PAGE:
Bicycles

NASA's shape memory airless tire tech makes its way onto bicycles

NASA's shape memory airless ti...
The Smart Tire Company's Metl tires are the first consumer application of NASA's airless shape memory ally tire technology
The Smart Tire Company's Metl tires are the first consumer application of NASA's airless shape memory ally tire technology
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The Metl airless bicycle tires will be made in gold, silver and metallic blue, though there is no word yet on cost
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The Metl airless bicycle tires will be made in gold, silver and metallic blue, though there is no word yet on cost
The Smart Tire Company's Metl tires are the first consumer application of NASA's airless shape memory ally tire technology
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The Smart Tire Company's Metl tires are the first consumer application of NASA's airless shape memory ally tire technology

An advanced tire technology developed by NASA for use on planetary rovers could be coming to a bike lane near you, with startup the Smart Tire Company leveraging the technology to introduce an airless alloy tire to the world of cycling. With the elasticity of rubber and the strength of titanium, these Metl tires promise a number of practical benefits, and mightn't be limited to just bicycles for long.

The fancy tires were developed in partnership with NASA and are the first consumer-oriented application of its airless shape memory alloy (SMA) tire technology. In 2017, we looked at an example of this from NASA that could be used to help robust rovers endure difficult terrain on other planets, with engineers developing a nickel-titanium alloy mesh wheel that could be deformed right down to the axle and then snap back to its original shape.

The team behind Metl has leveraged this alloy's ability to undergo phase transitions under strain to produce a next-gen bike tire that never needs inflating. Further to eliminating the dangers of pesky punctures, these shape memory wheels offer 30 times the recoverable strain of steel and should be long-lasting, possibly helping avoid the mountains of rubber waste generated by typical bicycle tires.

The Metl airless bicycle tires will be made in gold, silver and metallic blue, though there is no word yet on cost
The Metl airless bicycle tires will be made in gold, silver and metallic blue, though there is no word yet on cost

“Cyclists will not be able to wait to get their hands on these very cool-looking, space-age Metl tires that don’t go flat,” says Earl Cole, CEO of The Smart Tire Company. “The unique combination of these advanced materials, coupled with a next generation, eco-friendly design make for a revolutionary product.”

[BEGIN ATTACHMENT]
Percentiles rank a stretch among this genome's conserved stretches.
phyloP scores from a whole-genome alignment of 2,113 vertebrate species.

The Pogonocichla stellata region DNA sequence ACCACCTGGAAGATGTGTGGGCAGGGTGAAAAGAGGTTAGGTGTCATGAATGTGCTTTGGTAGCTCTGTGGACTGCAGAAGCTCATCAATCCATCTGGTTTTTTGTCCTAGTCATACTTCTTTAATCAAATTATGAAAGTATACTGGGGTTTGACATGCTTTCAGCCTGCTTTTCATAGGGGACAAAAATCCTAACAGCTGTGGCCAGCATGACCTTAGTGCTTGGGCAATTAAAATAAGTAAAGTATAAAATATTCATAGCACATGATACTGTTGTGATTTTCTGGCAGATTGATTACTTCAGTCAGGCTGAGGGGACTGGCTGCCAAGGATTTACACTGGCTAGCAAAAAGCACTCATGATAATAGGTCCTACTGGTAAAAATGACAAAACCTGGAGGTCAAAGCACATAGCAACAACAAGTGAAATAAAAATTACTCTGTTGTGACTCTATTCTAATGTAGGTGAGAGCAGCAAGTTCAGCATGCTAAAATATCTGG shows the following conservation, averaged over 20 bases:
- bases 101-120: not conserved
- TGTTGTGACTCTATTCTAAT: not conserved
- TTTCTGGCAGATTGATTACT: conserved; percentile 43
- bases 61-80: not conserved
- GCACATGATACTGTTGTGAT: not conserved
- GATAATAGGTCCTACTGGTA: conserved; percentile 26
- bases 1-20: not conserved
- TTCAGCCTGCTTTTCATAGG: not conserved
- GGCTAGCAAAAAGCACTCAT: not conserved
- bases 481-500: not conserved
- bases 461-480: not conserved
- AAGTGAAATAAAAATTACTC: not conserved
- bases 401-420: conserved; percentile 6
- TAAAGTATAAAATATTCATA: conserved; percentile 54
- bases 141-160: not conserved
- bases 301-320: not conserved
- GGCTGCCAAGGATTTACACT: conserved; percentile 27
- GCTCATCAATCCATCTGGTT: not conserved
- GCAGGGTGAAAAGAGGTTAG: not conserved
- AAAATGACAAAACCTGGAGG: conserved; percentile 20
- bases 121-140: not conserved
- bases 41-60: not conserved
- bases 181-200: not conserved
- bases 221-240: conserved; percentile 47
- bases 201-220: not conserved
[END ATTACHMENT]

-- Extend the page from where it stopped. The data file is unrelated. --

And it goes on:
The tires will be made in gold, silver and metallic blue, and while there is no word yet on cost, they are expected to hit the market in 2022. The Smart Tire Company is also working with Ford-owned mobility company Spin to develop similar tires for electric scooters, and even makes mention of tackling the auto industry some time down the track.

“Shape memory alloys look extremely promising in revolutionizing the entire terrestrial tire industry,” says Santo Padula, a materials science engineer at NASA who helped develop the tire. "And that’s just the tip of the iceberg.”

Source: Smart Tire Company

14 comments
Don Martin
A true non-flat tire would be a dream come true. Am wondering how this design fares in snow and mud.
michael_dowling
Without rubber,how does it handle slippery conditions,like wet snow or rain slicked asphalt?
paul314
That looks really cool, but also looks as if it would rapidly collect a bunch of grit and debris inside it.
Jack Elizabeth Ralston
As a bicycle and motorcycle rider, a very significant question is how do these things do cranked over in a turn? While the promise of forever tires is huge, if I skittle every time I lean into a turn on asphalt or brake hard, they're just expensive gimmicks.
paleochocolate
maybe you can cover it in rubber to protect the wire mesh. That way you can retread the surface as needed and still have it not need inflation
PAV
But how does the ride feel?
Douglas Rogers
Looks like it would work better replacing the air in a regular tire. Bike tires are a very small source of land fill.
christopher
It looks very slippery, and like it's going to ingest all pebbles, sand, and water and fling it up your back and into your face as you ride...
charles02
So, what does one do when the 'tread' wears out? I'm lucky to get 400 miles out of the rear tire on my mountain bike...
Albert L
You know I bet this technology would be great to insert into tubes and tubeless tires now so we would still have the same handling characteristics but would have flat protection so the metal would kick in when the tire loses so many pounds per square inch of air pressure. I hope the manufacturer reads this. They could get it on the market for all kinds of vehicles right away.